3. Architecture is plotting, the structure within which the characters enact the story-line. Get it moving quickly. Don’t spend the first three pages describing the building your characters inhabit. Etc.
Plotting requires a problem to solve, a need that must be fulfilled. How your character solves the problem or meets the need–or fails to–becomes your plot.
You can study your favorite books, movies or tv shows. Just note each point where something happens to change the course of the action or propel the characters to take some action.
Always maintain control of your initial idea. The way to do this is to:
4. Write your idea for a story in a simple declarative sentence. A few examples:
In Star Wars, an Evil Empire becomes a force to be reckoned with when it attempts to take over the universe.
In Twelve Angry Men, A jury decides a young man is guilty of murdering his father, until one doubting juror persists in reexamining every detail of the evidence.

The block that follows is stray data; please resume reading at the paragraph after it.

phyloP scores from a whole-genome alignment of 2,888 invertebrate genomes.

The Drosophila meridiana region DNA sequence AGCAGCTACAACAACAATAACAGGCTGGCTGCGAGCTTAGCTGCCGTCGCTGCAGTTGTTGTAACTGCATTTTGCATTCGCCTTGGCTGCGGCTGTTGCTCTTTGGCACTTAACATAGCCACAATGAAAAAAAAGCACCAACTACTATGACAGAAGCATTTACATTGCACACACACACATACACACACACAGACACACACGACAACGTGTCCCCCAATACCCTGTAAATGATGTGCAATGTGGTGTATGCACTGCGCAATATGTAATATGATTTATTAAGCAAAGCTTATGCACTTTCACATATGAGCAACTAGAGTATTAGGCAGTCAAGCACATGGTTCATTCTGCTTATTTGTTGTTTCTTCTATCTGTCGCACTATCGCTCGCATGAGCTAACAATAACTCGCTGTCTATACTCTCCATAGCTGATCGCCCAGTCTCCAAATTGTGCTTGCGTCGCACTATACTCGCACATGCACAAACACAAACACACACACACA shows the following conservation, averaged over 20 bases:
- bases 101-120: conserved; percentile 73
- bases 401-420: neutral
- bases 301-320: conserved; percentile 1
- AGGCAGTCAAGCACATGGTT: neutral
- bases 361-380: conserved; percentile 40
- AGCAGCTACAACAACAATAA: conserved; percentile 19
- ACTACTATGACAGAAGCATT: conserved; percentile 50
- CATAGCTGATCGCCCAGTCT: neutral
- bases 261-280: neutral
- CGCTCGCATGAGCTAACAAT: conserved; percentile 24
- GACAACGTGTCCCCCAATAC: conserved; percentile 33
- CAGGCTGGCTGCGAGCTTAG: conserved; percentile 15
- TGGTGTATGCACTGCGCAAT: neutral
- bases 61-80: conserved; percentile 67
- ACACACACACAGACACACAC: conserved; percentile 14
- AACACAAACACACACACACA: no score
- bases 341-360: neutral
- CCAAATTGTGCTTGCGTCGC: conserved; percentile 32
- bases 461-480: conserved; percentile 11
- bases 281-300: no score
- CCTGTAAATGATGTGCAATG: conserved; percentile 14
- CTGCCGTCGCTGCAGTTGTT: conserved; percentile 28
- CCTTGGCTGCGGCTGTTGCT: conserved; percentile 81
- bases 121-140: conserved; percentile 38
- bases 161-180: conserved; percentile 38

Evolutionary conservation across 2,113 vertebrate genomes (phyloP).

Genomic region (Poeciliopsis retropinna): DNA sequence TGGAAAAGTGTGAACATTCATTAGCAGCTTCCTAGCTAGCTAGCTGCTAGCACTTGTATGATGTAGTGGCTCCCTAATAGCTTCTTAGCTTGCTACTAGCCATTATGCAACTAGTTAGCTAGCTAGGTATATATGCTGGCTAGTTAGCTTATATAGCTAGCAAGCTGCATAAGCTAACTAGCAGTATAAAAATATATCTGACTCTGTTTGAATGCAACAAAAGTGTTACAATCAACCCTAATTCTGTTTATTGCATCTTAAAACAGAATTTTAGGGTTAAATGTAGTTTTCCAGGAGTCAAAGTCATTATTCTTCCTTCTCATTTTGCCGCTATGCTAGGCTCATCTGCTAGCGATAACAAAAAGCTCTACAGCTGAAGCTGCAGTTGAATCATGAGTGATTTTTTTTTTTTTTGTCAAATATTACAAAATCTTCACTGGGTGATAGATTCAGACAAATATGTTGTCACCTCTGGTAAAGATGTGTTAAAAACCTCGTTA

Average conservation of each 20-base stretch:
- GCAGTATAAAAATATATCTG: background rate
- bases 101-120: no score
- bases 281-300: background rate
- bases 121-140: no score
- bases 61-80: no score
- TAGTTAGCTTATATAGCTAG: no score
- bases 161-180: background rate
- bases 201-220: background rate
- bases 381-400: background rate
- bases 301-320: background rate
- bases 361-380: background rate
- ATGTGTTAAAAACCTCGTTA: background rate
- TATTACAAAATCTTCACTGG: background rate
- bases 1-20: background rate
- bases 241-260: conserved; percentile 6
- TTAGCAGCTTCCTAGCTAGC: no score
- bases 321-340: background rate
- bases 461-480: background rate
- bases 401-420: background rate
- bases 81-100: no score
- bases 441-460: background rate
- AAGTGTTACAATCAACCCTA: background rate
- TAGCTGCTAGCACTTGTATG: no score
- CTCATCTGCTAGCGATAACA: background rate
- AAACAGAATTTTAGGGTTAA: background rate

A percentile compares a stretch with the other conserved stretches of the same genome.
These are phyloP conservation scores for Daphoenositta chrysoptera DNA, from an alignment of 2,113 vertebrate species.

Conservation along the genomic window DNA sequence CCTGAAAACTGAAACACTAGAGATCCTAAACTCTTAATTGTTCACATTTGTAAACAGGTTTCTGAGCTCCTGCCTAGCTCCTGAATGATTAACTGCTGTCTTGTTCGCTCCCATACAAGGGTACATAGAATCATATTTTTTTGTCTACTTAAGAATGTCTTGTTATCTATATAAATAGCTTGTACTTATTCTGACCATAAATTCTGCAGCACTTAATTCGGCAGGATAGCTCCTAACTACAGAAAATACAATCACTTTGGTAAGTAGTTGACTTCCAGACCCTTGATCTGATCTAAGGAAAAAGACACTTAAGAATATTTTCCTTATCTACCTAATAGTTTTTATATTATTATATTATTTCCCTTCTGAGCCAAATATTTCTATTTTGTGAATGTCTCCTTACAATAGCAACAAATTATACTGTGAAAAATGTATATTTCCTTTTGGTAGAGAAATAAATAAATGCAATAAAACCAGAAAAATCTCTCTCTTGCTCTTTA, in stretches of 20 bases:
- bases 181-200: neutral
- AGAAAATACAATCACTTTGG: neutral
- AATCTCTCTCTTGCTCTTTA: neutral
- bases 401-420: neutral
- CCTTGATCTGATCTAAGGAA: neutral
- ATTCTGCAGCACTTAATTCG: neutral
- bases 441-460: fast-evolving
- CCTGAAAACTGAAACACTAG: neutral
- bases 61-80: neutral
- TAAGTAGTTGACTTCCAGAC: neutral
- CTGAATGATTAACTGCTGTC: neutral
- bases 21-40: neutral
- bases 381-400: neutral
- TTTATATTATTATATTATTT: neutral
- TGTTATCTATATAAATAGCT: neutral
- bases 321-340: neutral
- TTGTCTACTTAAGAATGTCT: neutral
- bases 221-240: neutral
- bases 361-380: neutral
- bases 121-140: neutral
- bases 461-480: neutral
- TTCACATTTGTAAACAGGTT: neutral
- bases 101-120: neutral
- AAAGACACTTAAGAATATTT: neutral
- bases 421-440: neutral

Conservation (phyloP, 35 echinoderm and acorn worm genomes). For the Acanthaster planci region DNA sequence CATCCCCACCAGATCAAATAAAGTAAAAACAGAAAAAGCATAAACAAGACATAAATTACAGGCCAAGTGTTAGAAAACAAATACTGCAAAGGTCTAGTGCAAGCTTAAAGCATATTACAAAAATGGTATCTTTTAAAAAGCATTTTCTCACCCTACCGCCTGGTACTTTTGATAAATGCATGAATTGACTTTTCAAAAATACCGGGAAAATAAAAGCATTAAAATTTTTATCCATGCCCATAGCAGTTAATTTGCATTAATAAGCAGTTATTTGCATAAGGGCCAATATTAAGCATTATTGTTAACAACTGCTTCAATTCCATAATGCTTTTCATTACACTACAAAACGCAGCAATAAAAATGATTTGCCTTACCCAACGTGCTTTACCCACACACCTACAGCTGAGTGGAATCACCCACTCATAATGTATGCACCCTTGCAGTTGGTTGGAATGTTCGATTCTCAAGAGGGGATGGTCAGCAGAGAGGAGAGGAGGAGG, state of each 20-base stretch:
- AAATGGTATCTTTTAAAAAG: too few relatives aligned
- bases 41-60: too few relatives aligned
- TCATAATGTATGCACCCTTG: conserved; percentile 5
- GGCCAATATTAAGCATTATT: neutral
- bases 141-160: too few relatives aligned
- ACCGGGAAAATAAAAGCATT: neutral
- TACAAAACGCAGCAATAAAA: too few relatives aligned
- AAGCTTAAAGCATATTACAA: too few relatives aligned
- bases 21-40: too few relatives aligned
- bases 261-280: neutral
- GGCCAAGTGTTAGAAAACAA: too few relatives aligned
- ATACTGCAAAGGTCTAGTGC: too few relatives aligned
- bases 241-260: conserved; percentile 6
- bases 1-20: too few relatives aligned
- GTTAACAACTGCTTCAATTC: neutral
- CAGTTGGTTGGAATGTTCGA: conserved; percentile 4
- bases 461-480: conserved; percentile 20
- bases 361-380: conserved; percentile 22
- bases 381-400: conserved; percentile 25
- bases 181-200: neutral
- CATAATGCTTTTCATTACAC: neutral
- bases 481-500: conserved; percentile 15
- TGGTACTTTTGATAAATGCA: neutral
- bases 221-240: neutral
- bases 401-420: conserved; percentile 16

In The Gladiator, a maniacal emperor mad with power executes families for petty reasons, the father of one then finds revenge in the gladiatorial ring.
In Wizard of Oz, a young girl is caught up in a surreal land where she is accused of a terrible crime that was an accident until she can defeat a witch seeking revenge on her.
In Titanic, a romance flourishes amid villains on board a famous cruise ship until the ultimate disaster ends the romance tragically.
In Harry Potter, Voldemort wants to own the Wizard World.
In The Exorcist, an exorcist is forced to confront the devil controlling the soul of a young girl.
In Jaws it's a shark that is terrorizing a well-known tourist village and it must be neutralized.
Each of these stories and hundreds of others I could name all revolve around a problem that has to be revealed and resolved.
5. Taking the initial idea to the narrative stage
Answer these questions: What does the protagonist (your main character) bring to the table?
What does he want?
How does he decide to achieve his goals?
What action does he take?
Who or what is standing in his way?
What consequences occur as a result of his actions?
How does his response further complicate matters?
What possible resolutions emerge?